U.S. January industrial output falls on weather, Boeing drop
WASHINGTON (Reuters) - U.S. industrial production fell 0.3% in January as unseasonably warm weather held down the output of utilities and Boeing Co (BA.N) cut production of civilian aircraft, the Federal Reserve said on Friday.
The Fed said manufacturing production fell 0.1% in January, matching forecasts, but December’s manufacturing output was revised lower to a 0.1% gain from a previously reported 0.2% gain.
Overall industrial output for December was revised downward to a 0.4% reduction from a previously reported 0.3% drop.
Economists polled by Reuters had forecast industrial output would fall 0.2% in January, with manufacturing output forecast to be down 0.1%. On an annualized basis, production at factories fell 0.8% in January, mirroring the annualized drop in overall industrial production.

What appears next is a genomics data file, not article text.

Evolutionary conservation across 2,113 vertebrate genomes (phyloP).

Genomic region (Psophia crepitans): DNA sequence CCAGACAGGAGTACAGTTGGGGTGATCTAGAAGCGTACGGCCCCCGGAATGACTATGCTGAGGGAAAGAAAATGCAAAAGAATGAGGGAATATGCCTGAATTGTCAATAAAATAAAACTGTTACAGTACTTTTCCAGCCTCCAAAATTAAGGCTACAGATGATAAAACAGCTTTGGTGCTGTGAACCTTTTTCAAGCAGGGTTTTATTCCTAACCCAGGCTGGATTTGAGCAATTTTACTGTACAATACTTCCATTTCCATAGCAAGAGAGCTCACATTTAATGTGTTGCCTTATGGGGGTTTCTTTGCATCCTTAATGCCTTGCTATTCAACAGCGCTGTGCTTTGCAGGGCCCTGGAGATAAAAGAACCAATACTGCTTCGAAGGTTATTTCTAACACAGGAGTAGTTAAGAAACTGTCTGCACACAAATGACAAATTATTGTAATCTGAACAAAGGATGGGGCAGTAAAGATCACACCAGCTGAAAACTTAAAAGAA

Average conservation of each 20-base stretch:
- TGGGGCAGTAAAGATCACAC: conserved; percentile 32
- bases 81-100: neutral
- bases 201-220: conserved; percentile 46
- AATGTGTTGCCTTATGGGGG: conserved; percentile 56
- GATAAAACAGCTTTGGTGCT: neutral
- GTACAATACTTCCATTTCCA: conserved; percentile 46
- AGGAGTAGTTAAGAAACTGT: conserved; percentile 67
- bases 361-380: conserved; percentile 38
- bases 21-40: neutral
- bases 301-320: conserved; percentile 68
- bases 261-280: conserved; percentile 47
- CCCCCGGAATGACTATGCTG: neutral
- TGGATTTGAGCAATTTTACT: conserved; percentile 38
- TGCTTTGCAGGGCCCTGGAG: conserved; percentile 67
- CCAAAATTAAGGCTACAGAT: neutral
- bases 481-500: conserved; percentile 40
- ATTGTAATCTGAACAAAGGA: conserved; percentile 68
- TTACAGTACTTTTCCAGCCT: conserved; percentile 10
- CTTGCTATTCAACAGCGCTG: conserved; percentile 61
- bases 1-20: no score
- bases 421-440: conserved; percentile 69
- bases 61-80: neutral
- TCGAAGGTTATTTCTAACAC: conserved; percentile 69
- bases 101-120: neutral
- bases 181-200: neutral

Production of aerospace and miscellaneous transportation equipment fell 7.4% in January after a 0.5% increase in December, the Fed said. The drop reflects Boeing’s January halt in production of its grounded 737 MAX aircraft.
U.S. Treasury Secretary Steven Mnuchin has said that the Boeing 737 halt could cut U.S. gross domestic product growth by as much as a half percentage point this year.
The was somewhat offset by a rise in vehicle assemblies to 11.29 million units on an annualized basis. Manufacturing output excluding motor vehicles and parts fell 0.3% in January.
Capacity usage at factories, mines and utilities fell to 76.8%, the lowest since September 2017, from 77.1% in December.
U.S. utility production fell 4.0% in January after a 6.2% drop in December, while output at mines rose 1.2% in January after a 1.5% increase in December.